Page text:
Rickenbacker Model 375 Thinline Hollow Body Electric Guitar (1966)

Rickenbacker  Model 375 Thinline Hollow Body Electric Guitar  (1966)
$7,500.00 + shipping
Buy Now
Item # 10653
Prices subject to change without notice.
Rickenbacker Model 375 Model Thinline Hollow Body Electric Guitar (1966), made in Santa Ana, CA, serial # FK-3893, Fireglo red sunburst finish, maple body and neck, padouk fingerboard, original silver Tolex hard shell case.

One of the most instantly recognizable of all classic 1960s guitars, the Rickenbacker "300" series of thin hollow-bodies has returned to favor again and again as new generations discover their bright, well-defined "jangle" tone and utterly distinctive look and feel. Virtually an icon of the 1960s, these sleek California hot rods have been the mainstay of Rickenbacker's line from the late 1950s to the present, some of the most popular professional guitars of the period. They remain one of the sharpest-looking and most distinctive-sounding of all vintage designs.

This is a nicely original guitar, with some wear but no alterations. It was the line's high-end model, a "Fireglo" round-edge (post-1964) Model 375 from Rickenbacker's peak year of 1966. The serial number dates it to September that year, with pots from the 33rd week. The Model 375 designation refers to the "Deluxe" features combined with three pickups and vibrato; the 370 is identical with no vibrato, while the 360 and 365 have the more conventional two pickups.

What Rickenbacker termed "Deluxe" features are based around the carved maple round-topped, checkerboard-back bound body with a single stylized sound hole. The "Standard" models 330-345 are flat-topped with no binding. The laminated maple/walnut neck has a bound, lacquered padauk fingerboard ornamented with crushed pearl "slash" inlay. This guitar is finished in Rickenbacker's vibrant red "Fireglo" sunburst with a white plastic double-layer pickguard, the classic period livery. The headstock is fitted with Kluson Deluxe tuners and the trademark white Rickenbacker logo headplate.

The three "toaster top" pickups are mated to a 5-knob, one switch wiring rig. Rickenbacker's three-pickup circuit layout is in its own way less quirky than Gibson's, if no more sonically versatile. The middle pickup is not available on its own; the selector settings are neck & middle, all three, or bridge by itself. The guitar is also wired with the "Rick-O-Sound" stereo output that almost nobody has ever used. Fortunately a convenient mono jack is provided as well...something Gibson missed! The "Accent" vibrato unit is simple but effective, using a bent piece of metal as the spring and a somewhat dangerous-looking sharp-tipped wire arm many players have removed or at least swung backwards.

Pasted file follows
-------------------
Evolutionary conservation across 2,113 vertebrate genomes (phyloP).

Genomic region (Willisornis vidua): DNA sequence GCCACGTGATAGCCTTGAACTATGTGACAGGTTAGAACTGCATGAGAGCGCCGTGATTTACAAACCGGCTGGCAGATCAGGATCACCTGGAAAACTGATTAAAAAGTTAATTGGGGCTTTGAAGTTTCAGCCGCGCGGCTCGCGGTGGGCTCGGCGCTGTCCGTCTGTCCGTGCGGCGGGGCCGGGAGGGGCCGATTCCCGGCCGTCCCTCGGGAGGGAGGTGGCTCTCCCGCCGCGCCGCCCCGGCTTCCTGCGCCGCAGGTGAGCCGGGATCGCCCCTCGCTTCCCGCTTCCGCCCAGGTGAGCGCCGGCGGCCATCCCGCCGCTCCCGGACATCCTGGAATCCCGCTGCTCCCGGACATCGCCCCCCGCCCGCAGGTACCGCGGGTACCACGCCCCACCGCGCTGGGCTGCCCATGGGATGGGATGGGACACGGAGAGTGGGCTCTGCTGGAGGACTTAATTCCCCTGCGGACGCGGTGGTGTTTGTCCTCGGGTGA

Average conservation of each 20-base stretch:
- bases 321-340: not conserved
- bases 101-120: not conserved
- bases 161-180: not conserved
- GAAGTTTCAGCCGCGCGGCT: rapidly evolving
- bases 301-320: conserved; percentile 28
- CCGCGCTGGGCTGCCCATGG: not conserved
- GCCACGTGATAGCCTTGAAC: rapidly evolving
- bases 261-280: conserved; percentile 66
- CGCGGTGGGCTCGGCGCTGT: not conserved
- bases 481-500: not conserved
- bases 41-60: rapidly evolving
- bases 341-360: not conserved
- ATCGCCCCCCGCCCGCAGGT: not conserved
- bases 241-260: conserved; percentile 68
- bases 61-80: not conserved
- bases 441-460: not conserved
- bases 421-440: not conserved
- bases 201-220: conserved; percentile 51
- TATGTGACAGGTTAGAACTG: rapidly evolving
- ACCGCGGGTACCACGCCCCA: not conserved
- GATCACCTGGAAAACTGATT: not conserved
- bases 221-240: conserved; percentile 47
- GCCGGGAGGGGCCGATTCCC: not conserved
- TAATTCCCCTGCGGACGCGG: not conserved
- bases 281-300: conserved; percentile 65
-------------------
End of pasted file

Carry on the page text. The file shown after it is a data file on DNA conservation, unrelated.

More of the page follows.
The single most famous 330 series Rickenbacker guitar would of course be John Lennon's 1964 Model 325, used during the Beatles' period of worldwide fame in 1964-5. Following the Beatles' lead, many young musicians in the 1964-68 era worldwide chose thinline Rickenbacker guitars, making them an enduring 6-string symbol of the period.

The Models 335 and 345 are firmly associated with the early Who; the group's first records are a showpiece for the unique Rickenbacker sound. Despite sometimes being dismissed with a "1960s cliche" tag, the Rickenbacker 300s are more versatile guitar than many realize, a great-sounding and very classy instrument for both retro and modern sounds! The triple pickup 375 is much rarer than the twin pickup 360-365 and rarely turns up today. It definitely has the coolest look, if not really appreciably different sonics than the twin-pickup models. Still, we think all Rickenbackers should have three pickups -- it just looks so much more wicked!
Overall length is 40 in. (101.6 cm.), 15 1/4 in. (38.7 cm.) wide at lower bout, and 1 1/2 in. (3.8 cm.) deep. Scale length is 24 3/4 in. (629 mm.). Width of nut is 1 9/16 in. (40 mm.).

This is nicely original Rickenbacker, showing some noticeable (mostly isolated) wear but in very good playing condition. The original Fireglo finish still retains a vibrant deep red hue with minimal fade. Overall it shows scuffing, dings and dents and typical belt buckle wear into but not through the finish on the back. There are no large areas of finish loss on the body.

The back of the neck has some heavier wear, probably from capo use. There are smoothed-out shallow gouges into the wood in the area if the second-fifth frets, feelable but worn down smooth enough to not be distracting when playing. Farther up the neck are just small dings and dents. The area of the lower end of the neck (especially on the bass side) shows signs of an old light overspray where a typical fingerboard separation (the usual result of uninformed truss rod manipulation) has been cleanly sealed up. This is not very conspicuous.

The hardware is nearly all original including the often-lost bridge cover. Only the term arm and retaining bolt look like very accurate reproes. Some of the plating shows some worn spots, especially the pickup covers but nothing too serious. Internally the wiring rig appears untouched. The fingerboard lacquer shows some wear to the wood, the frets have been crowned down a bit and have some minor subsequent wear. The neck angle is very good, with plenty of room to go either way on the bridge so playability is better than many.

This is one of the very few period Rickenbacker 375s we have had; they are MUCH rarer than the regular 365. Although it shows signs of serious use long ago it remains a stunner in the deep-red Fireglow livery, still resting in the original silver HSC. Overall Excellent - Condition.